Sons of Iranian-Canadian professor who died in Tehran prison arrive in Canada
This undated photo provided by the family of the late Iranian-Canadian professor Kavous Seyed-Emami, shows him, second right, and his wife, Maryam Mombeini, right, and their two sons in an unidentified place in Iran. (Family of Kavous Seyed-Emami via AP)
Amy Smith, The Canadian Press
Published Thursday, March 8, 2018 4:35PM EST
Last Updated Friday, March 9, 2018 12:04AM EST
RICHMOND, B.C. - The son of an Iranian-Canadian professor who died in a Tehran prison fought back tears after he arrived in Canada on Thursday as he explained how his mother reacted when she wasn't allowed to board their flight from Iran.
Brothers Ramin and Mehran Seyed-Emami told reporters that moments before they boarded the flight to Vancouver, where they planned to start a new “peaceful” life, Iranian authorities confiscated their mother's passport and blocked her from leaving the country.
Speaking in the arrivals area at Vancouver International Airport, Ramin said they're hopeful Foreign Affairs Minister Chrystia Freeland, who has expressed “outrage” at their mother's detention, will succeed in pressuring Iran to allow her to come to Canada.
“They're trying to prevent us from rebuilding our lives,” Ramin said of Iranian officials.
Freeland issued a statement Thursday welcoming Ramin and Mehran to Canada.
“At the same time, we were outraged to learn that their mother, Maryam Mombeini, Mr. Seyed-Emami's widow, was barred from leaving Iran for no apparent reason,” she said.
“We call on the government of Iran to immediately give Maryam Mombeini, a Canadian citizen, the freedom to return home.”
Freeland said Canada is continuing to demand answers from Iran on the circumstances surrounding the death of Mombeini's husband Kavous Seyed-Emami, a 63-year-old sociology professor who was being held at Tehran's notorious Evin prison earlier this year. Iranian authorities have said Seyed-Emami's death was a suicide, but the family and others have questioned that finding.
Seyed-Emami's death sparked new anger in Iran over the treatment of detainees, especially after nearly 5,000 people were arrested in the wake of nationwide protests at the start of the year.
Ramin said the family has faced intimidation by authorities since they began speaking out about his father's death.
“Instead of being able to grieve the loss of our father in peace, we have been forced to endure harassment by the Iranian authorities,” said Ramin, who was born in Iran but also lived with his family in Canada and the United States.
It was difficult to say goodbye to his mother, said Ramin, a musician who performs under the stage name King Raam.
“She said, 'I just want you guys to be safe and away from this horrible place. Don't ever come back,' ” he said, his voice cracking.
“I have friends with her at all times. I don't want her to be alone for one single second.”
Omar Alghabra, parliamentary secretary for the foreign affairs minister, said the government is “fully committed to reuniting them with their mother and we'll exercise all diplomatic channels and all actions before us to see their mother reunited with them back home.”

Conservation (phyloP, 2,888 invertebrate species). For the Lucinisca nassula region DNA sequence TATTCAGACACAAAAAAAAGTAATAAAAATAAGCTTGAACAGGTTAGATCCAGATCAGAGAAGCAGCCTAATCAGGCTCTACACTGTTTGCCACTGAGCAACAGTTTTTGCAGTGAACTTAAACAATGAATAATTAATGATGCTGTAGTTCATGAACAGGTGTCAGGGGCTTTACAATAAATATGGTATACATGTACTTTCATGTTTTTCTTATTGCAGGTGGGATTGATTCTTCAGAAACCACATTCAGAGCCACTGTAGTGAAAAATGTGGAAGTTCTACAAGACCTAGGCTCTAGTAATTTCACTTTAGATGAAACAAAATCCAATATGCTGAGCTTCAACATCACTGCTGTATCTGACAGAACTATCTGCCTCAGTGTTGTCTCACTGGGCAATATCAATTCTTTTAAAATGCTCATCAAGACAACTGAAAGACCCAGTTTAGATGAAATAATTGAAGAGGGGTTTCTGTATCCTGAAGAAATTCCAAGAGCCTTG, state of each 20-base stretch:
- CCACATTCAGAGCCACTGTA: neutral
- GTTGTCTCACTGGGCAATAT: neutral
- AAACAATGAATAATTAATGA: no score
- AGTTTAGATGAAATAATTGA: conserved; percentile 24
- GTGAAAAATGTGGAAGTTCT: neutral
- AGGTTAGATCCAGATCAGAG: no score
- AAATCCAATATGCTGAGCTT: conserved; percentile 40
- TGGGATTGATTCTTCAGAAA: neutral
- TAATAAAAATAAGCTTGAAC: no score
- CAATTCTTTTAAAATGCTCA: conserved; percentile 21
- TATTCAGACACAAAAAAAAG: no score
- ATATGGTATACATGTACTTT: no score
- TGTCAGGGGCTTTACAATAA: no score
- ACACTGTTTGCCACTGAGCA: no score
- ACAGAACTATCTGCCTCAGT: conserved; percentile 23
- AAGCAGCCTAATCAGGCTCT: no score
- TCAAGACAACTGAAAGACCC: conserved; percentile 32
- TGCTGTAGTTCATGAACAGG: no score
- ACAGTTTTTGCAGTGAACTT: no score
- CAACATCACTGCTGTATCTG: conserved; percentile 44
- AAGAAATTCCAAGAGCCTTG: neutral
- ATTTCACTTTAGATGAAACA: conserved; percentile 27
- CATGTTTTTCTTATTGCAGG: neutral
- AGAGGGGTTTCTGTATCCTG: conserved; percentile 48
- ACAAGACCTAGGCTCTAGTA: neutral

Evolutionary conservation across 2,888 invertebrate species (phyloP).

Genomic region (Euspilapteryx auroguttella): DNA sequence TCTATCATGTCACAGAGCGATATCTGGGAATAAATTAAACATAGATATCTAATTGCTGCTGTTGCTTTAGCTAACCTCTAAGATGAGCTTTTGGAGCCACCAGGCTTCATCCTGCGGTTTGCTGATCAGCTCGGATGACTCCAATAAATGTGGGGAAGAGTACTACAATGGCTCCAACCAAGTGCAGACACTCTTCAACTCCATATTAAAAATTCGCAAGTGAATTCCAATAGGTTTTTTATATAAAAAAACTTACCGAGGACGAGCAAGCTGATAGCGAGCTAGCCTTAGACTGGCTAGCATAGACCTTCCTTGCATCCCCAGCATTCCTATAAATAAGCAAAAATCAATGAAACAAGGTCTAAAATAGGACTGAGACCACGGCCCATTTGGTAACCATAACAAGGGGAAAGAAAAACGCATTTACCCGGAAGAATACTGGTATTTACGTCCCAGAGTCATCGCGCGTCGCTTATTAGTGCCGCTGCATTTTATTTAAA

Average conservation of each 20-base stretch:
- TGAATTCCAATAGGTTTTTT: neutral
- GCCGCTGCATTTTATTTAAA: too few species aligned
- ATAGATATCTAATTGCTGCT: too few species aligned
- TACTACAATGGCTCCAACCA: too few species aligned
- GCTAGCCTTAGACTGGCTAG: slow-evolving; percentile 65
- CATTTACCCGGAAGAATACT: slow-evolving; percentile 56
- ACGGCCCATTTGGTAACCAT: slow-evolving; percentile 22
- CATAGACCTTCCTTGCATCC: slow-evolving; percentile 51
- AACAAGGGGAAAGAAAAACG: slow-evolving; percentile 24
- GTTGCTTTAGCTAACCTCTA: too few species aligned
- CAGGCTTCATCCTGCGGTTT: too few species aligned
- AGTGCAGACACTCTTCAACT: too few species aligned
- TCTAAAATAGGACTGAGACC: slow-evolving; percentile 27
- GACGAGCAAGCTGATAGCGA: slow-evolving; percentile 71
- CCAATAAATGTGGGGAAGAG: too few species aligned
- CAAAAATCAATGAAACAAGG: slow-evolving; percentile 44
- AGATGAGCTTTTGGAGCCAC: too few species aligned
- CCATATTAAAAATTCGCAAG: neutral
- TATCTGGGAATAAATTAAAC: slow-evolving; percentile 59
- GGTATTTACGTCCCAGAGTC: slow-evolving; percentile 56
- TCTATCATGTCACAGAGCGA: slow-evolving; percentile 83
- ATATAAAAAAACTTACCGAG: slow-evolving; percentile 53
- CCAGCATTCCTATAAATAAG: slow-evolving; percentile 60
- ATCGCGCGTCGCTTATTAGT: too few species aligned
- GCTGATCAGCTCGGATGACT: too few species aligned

That includes communication between Canada and Iran's representatives at the United Nations. Freeland has requested a meeting with Iranian Foreign Minister Javal Zarif, but had not received a response by mid-Thursday.
Seyed-Emami was a professor of sociology at Imam Sadeq University in Tehran and the managing director of the Persian Heritage Wildlife Foundation. He was arrested on Jan. 24.
Last month, Tehran prosecutor Abbas Jafari Dolatabadi said authorities had arrested several unidentified people on suspicion of spying under the cover of scientific and environmental projects.
In an online blog post on his website dated Feb. 14, Ramin said his mother was summoned to a district court five days earlier to “meet with her husband.” She was interrogated for three hours before hearing that her husband had died, it says.
The interrogators threatened to put her in prison if she spoke with media, then took her to see her husband's body, the post says.
Ramin wrote he was shown a video of his father in a cell during a visit to the coroner's office on Feb. 12.
“I won't speak of the pain of this video, but I will say that nothing in it is conclusive. The actual death is not recorded. All I could see is that my dad is nervous and restless. He is not himself. He paces the cell to and fro,” the blog post says.
In the video, Kavous Seyed-Emami walks into what the family was told is a bathroom. Hours later, a body is removed from that room, the blog post says.
The post says the family was told an autopsy would be automatic, since the death occurred in prison.
In an email circulated to media before leaving Iran, Ramin says the family planned to leave for Vancouver for their safety.
“Since the death of our father ... our lives have been thrown into complete chaos and terror. For such a peaceful man, who only lived to serve and love, to suffer such a tragic fate is utterly devastating not only for us but for a very large group of people who believed in his work and were inspired by his hope for a better future,” the email says.